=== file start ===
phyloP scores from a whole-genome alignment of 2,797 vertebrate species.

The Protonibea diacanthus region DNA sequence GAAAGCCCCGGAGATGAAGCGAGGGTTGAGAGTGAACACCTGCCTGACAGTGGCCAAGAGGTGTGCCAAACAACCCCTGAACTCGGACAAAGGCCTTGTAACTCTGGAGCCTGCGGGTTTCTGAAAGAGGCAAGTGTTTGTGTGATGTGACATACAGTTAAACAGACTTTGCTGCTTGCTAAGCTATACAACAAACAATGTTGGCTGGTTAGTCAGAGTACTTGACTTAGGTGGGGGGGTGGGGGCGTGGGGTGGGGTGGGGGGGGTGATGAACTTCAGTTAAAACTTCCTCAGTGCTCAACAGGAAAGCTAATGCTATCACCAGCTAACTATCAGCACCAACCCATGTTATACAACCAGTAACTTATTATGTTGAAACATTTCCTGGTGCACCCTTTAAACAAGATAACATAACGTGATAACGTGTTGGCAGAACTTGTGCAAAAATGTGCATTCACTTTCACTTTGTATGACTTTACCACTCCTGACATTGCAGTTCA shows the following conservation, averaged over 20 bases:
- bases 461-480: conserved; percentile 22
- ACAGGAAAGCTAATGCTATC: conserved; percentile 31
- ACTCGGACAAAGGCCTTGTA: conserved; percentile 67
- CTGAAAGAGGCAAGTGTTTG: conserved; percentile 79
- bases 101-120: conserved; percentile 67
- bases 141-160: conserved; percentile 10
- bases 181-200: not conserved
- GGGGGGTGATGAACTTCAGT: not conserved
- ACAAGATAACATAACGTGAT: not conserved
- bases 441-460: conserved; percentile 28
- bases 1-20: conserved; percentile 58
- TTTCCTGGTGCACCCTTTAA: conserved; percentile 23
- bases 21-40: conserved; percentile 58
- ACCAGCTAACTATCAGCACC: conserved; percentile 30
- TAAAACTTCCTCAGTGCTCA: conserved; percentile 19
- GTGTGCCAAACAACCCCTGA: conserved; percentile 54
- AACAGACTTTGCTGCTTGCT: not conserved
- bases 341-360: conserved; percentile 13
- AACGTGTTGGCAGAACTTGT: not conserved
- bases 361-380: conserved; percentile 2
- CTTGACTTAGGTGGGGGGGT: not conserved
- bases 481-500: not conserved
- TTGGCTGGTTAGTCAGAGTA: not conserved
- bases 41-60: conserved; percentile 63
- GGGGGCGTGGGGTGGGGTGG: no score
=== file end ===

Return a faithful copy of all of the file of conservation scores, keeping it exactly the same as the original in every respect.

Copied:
phyloP scores from a whole-genome alignment of 2,797 vertebrate species.

The Protonibea diacanthus region DNA sequence GAAAGCCCCGGAGATGAAGCGAGGGTTGAGAGTGAACACCTGCCTGACAGTGGCCAAGAGGTGTGCCAAACAACCCCTGAACTCGGACAAAGGCCTTGTAACTCTGGAGCCTGCGGGTTTCTGAAAGAGGCAAGTGTTTGTGTGATGTGACATACAGTTAAACAGACTTTGCTGCTTGCTAAGCTATACAACAAACAATGTTGGCTGGTTAGTCAGAGTACTTGACTTAGGTGGGGGGGTGGGGGCGTGGGGTGGGGTGGGGGGGGTGATGAACTTCAGTTAAAACTTCCTCAGTGCTCAACAGGAAAGCTAATGCTATCACCAGCTAACTATCAGCACCAACCCATGTTATACAACCAGTAACTTATTATGTTGAAACATTTCCTGGTGCACCCTTTAAACAAGATAACATAACGTGATAACGTGTTGGCAGAACTTGTGCAAAAATGTGCATTCACTTTCACTTTGTATGACTTTACCACTCCTGACATTGCAGTTCA shows the following conservation, averaged over 20 bases:
- bases 461-480: conserved; percentile 22
- ACAGGAAAGCTAATGCTATC: conserved; percentile 31
- ACTCGGACAAAGGCCTTGTA: conserved; percentile 67
- CTGAAAGAGGCAAGTGTTTG: conserved; percentile 79
- bases 101-120: conserved; percentile 67
- bases 141-160: conserved; percentile 10
- bases 181-200: not conserved
- GGGGGGTGATGAACTTCAGT: not conserved
- ACAAGATAACATAACGTGAT: not conserved
- bases 441-460: conserved; percentile 28
- bases 1-20: conserved; percentile 58
- TTTCCTGGTGCACCCTTTAA: conserved; percentile 23
- bases 21-40: conserved; percentile 58
- ACCAGCTAACTATCAGCACC: conserved; percentile 30
- TAAAACTTCCTCAGTGCTCA: conserved; percentile 19
- GTGTGCCAAACAACCCCTGA: conserved; percentile 54
- AACAGACTTTGCTGCTTGCT: not conserved
- bases 341-360: conserved; percentile 13
- AACGTGTTGGCAGAACTTGT: not conserved
- bases 361-380: conserved; percentile 2
- CTTGACTTAGGTGGGGGGGT: not conserved
- bases 481-500: not conserved
- TTGGCTGGTTAGTCAGAGTA: not conserved
- bases 41-60: conserved; percentile 63
- GGGGGCGTGGGGTGGGGTGG: no score